Throughout Mexico there are pyramids, temples, ruined cities and piles of rock that, I agree, look like the work of demented human rock collectors. To be honest, I’m not keen on climbing any more ancient man-made tourist attractions. My thighs and shins ache (coming down is just as bad as going up) and I’m embarrassed to be seen creeping up steep staircases on all fours looking like a monkey searching for a dropped pitahaya. (Dragon fruit - Worth the search because it’s a bit like a Kiwifruit). In the north, Aztecs built stuff while in southern / eastern regions the ruins are principally of Mayan origin. In 40 degrees Celsius (its winter now) I couldn’t care if they were piles of dinosaur poo but our guides had gone to a lot of trouble to co-ordinate their stories so I went along with it. Exercise in this temperature has taught me many Spanish words of which the most important is ‘cerveza’. This is the only word that isn’t a swear word. I don’t understand why an enterprising Mexican hasn’t set up a beer dispenser at each rest level of a pyramid. I’m also at a loss why another hasn’t built an elevator or escalator. This country is wide open for entrepreneurs.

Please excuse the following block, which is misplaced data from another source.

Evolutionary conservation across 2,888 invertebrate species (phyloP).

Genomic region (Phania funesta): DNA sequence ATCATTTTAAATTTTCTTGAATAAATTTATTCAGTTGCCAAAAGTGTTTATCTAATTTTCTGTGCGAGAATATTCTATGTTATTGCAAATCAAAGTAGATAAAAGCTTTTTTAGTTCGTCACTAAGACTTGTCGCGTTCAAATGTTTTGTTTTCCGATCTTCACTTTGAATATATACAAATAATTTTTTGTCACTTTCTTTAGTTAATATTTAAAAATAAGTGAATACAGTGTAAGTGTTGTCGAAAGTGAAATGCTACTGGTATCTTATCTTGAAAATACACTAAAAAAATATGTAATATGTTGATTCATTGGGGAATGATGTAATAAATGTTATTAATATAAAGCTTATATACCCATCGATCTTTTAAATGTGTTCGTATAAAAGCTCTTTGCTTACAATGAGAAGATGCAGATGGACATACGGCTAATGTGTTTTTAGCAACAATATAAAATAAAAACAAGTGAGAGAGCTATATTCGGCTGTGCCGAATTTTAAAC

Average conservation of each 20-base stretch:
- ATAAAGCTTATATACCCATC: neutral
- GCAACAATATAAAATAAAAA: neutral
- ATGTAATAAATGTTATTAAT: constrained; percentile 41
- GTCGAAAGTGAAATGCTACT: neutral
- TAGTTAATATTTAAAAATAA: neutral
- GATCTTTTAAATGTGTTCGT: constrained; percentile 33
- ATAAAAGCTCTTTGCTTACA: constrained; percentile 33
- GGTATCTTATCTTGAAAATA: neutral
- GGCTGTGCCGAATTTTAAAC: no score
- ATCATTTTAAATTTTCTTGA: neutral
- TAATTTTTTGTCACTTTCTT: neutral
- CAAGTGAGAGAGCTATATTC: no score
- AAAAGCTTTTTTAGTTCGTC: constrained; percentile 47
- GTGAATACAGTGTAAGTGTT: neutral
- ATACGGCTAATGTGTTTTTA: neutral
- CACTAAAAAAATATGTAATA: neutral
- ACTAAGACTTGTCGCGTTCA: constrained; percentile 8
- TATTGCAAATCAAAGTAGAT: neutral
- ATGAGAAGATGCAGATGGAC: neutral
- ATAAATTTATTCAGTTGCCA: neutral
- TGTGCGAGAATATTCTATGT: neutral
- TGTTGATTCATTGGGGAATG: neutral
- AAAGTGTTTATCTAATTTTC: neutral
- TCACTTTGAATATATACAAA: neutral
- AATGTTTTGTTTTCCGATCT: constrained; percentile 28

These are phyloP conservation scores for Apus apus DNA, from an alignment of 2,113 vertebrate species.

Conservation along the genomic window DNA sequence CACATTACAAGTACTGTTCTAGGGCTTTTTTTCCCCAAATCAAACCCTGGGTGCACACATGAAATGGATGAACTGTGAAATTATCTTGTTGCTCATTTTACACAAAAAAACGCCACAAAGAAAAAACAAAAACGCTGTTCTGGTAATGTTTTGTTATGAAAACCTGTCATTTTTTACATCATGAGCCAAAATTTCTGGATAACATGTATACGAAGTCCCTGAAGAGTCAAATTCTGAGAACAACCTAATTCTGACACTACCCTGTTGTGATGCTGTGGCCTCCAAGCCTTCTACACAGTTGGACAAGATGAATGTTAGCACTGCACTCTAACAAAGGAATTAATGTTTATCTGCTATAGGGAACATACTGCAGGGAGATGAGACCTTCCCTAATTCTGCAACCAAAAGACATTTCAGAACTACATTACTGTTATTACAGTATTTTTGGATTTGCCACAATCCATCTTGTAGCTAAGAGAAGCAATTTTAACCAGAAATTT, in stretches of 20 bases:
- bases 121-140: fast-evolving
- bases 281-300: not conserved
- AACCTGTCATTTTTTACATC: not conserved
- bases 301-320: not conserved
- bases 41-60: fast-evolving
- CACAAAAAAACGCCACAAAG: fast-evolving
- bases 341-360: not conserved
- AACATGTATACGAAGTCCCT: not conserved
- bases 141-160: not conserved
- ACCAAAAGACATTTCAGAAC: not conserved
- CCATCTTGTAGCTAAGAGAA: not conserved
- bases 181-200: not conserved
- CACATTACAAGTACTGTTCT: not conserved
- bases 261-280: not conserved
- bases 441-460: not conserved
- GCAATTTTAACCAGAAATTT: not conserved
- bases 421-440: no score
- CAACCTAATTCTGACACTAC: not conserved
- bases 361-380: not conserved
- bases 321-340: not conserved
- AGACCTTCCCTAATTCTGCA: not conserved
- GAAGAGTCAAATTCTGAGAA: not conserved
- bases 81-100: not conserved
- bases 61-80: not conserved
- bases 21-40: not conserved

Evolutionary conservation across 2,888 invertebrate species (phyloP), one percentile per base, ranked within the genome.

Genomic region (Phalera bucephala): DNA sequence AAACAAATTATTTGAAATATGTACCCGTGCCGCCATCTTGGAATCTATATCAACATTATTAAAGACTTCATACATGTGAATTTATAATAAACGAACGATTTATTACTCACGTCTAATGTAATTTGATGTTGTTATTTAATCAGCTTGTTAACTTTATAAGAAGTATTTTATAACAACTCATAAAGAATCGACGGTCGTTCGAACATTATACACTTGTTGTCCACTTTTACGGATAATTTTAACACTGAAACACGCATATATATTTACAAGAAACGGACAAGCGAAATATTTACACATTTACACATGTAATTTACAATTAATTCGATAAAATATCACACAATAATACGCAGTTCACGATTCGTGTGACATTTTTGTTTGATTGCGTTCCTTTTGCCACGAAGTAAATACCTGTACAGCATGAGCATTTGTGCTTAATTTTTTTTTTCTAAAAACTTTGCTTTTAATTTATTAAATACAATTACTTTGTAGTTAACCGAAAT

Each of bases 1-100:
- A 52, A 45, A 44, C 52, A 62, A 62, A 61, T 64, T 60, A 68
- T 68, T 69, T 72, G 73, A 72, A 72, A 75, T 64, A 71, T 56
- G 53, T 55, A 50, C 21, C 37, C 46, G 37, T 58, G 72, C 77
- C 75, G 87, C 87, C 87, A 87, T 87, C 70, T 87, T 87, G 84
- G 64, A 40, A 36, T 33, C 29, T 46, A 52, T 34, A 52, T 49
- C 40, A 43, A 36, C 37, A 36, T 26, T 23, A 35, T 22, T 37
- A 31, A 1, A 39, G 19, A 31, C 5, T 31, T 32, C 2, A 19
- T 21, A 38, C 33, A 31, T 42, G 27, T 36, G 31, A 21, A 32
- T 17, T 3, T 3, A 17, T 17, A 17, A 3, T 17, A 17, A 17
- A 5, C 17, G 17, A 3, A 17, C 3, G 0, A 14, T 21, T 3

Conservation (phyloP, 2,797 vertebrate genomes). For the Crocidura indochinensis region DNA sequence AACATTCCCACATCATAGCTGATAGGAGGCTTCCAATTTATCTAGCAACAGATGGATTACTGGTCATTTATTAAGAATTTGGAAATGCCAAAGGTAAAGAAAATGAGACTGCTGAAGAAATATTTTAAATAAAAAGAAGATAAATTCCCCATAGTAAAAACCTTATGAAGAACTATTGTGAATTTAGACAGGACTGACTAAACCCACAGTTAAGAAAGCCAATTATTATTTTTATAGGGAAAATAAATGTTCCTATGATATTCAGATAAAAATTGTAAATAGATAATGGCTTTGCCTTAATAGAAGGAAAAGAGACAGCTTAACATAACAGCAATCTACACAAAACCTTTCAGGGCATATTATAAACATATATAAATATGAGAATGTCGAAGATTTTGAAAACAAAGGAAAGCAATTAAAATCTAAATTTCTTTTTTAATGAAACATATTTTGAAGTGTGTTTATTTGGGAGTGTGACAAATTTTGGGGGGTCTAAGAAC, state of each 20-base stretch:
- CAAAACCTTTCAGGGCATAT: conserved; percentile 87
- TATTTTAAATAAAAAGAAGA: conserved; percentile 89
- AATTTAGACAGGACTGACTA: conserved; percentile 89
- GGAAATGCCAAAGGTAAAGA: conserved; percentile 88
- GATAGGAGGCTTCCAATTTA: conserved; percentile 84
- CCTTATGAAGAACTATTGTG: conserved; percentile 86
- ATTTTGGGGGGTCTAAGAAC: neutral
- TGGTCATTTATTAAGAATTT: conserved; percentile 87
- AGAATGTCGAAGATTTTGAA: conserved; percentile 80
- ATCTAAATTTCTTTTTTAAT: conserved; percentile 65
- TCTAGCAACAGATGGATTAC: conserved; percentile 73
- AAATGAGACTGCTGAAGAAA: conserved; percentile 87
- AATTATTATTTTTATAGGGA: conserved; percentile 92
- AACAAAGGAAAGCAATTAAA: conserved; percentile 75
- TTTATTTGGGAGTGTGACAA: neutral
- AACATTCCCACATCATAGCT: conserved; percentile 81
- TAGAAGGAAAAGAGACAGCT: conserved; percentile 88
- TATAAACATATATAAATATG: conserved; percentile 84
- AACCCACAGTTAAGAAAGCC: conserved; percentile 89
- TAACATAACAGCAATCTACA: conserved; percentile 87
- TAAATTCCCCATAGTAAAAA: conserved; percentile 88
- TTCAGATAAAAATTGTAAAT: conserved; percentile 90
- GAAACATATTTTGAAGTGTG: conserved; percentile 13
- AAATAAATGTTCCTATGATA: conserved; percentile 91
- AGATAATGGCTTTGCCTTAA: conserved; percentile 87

The Mayan ruins feature many cylindrical posts purportedly right outside the head honchos’ palace. While the esteemed historians and scientists mentioned above are united about the meteor impact, they are surprisingly divided regarding these common, easy to see structures. Some say it’s a sundial, others a phallic symbol while yet others claim it’s a whipping post for naughty Mayans. I think this says a lot about the individual historians’ predilections. I agree its too fat for pole dancing but ventured the option of an early traffic light pole – something which remains popular in the cities even today. (Evolution is popular among the scientific community.) Another thought I had was, perhaps it’s the evacuation meeting point during an earthquake. The crumbing edifices convince me I’m on the right track. However, neither idea is gaining traction among those who get paid for their silly ideas.